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GENESIS 14:1-24
Series:  Abraham - Part Three

Pastor Stephen Muncherian
February 19, 2017

This morning we are at Genesis 14 and continuing our study of Abraham.


We’ve being seeing that Abraham struggled with faith just like we struggle in our faith.  In seeking to follow after God his faith wavered.  He messed up.  He had lessons to learn.  But, with whatever Abraham went through - every time he turned to God - God was there - ready to take him to next level - in his faith - in their relationship.  Through all those struggles Abraham grew in his relationship - his faith in God.


God holds Abraham up as an example to us of a man who lived by faith.  An example for us of what means to live life with God.


Chapter 14 brings us to a new opportunity for Abraham to grow in faith.  A new test question.    Verses 1 to 12 give us The Setting of that opportunity.  There are a lot of names in these verses so, if you will allow me, I’ll read and mispronounce them for all of us.


In the days of Amraphel king of Shinar, Arioch king of Ellasar, Chedorlaomer king of Elam, [which is where the name of the cheese comes from… cheddar] Chedorlaomer king of Elam, and Tidal king of Goiim, these kings made war with Bera king of Sodom, Birsha king of Gomorrah, Shinab king of Admah, Shemeber king of Zeboiim, and the king of Bela (that is, Zoar).  And all these joined forces in the Valley of Siddim (that is, the Salt Sea).  Twelve years they had served Chedorlaomer, but in the thirteenth year they rebelled. 


Let’s pause there and put some places with all those names. 


Looking at the map - what is the Middle East - the Mediterranean Sea on the left.  Right?  Well… correct.  Syria and Iraq are on the right. 


The first group of kings - mentioned here in verse 1 - are all from the east - from Mesopotamia - three who are allied with the fourth king Chedorlaomer - who controlled the main trade routes between Mesopotamia and Egypt - the fertile crescent between the Nile Valley and the Tigris-Euphrates rivers.  Main Street of the Middle East.  For 12 years Chedorlaomer and this coalition had controlled that trade route.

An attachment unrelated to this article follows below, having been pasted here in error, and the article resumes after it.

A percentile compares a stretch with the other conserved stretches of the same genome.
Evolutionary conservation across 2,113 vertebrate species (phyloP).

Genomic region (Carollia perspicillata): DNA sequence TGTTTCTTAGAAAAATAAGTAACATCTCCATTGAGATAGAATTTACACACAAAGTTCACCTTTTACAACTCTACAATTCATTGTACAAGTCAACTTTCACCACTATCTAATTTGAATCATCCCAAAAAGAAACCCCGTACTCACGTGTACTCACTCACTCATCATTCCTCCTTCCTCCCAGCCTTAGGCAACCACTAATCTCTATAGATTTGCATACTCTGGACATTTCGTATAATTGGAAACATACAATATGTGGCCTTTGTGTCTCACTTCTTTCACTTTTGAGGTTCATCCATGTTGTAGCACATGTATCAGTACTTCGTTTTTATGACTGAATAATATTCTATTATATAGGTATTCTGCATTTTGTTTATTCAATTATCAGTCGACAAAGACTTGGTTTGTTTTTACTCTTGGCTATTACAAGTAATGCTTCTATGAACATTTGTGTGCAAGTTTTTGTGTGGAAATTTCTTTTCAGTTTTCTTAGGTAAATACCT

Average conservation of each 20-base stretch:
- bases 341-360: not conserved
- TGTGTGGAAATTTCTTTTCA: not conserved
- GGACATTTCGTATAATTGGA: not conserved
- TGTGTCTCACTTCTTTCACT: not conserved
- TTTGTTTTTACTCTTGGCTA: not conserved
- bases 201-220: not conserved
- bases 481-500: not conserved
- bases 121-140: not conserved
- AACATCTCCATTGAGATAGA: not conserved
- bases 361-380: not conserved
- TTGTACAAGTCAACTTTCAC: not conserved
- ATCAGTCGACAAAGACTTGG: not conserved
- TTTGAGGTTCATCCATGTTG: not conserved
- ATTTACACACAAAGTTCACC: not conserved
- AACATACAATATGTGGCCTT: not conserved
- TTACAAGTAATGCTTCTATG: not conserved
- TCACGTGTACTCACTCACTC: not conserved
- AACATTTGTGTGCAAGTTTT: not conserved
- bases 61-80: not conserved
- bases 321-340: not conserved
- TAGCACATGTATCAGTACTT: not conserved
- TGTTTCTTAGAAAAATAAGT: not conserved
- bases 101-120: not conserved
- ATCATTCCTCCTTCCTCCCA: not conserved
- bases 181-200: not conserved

What’s important for us to grab on to here is that these four kings represent an extremely wealthy and powerful coalition.  These are the powers of the day to be reckoned with.


Then notice back in what is Israel today - this little red circle - around the southern end of the Dead Sea - what verse 3 calls the Salt Sea - the southern end of which is the Valley of Siddim.


We’re going to blow up that area.  Sorry… we’re going to enlarge that area.


In verse 2 we’re given a list of the five kings that ruled the cities in that small area -  southern end of the Dead Sea - Valley of Siddim - who for 12 years - had been subject to these 4 powerful kings of Mesopotamia - paying tribute - homage - etc.  In year 13 these 5 kings get together and rebel.  “We ain’t payin’ no more tribute.”


We’re together?  Let me go on reading for us.


Verse 5:  In the fourteenth year Chedorlaomer and the kings who were with him came and defeated the Rephaim in Ashteroth-karnaim, the Zuzim in Ham, the Emim in Shaveh-kiriathaim, and the Horites in their hill country of Seir as far as El-paran on the border of the wilderness.  Then they turned back and came to En-mishpat (that is, Kadesh) and defeated all the country of the Amalekites, and also the Amorites who were dwelling in Hazazon-tamar.


If you look at the map you’ll see that these verses are describing a southward march of these four kings - down to what today is the Gulf of Aqaba - the Red Sea - and then they turn and march north to just west of the Dead Sea.


On the way they take out the Rephaim and Zuzim who were families of giants.  Names that later on in history have more meaning for us.  Goliath comes from these people.  These men were at least eight to ten feet tall.  A mighty race of warriors.


These four kings just plow through them - seemingly conquering at will.  Pillaging and plundering cities and gobbling up vast expanses of real estate.


Scripture doesn’t give us the gory details of how these battles went.  How many people got slaughtered and so on.  What’s important is that there really isn’t any significant opposition.


Point being that these are very powerful kings.  How powerful are these four kings?  Very powerful.


They are an invincible - relentless - unstoppable - military juggernaut - striking fear in whoever happens to be in their crosshairs.  Target next.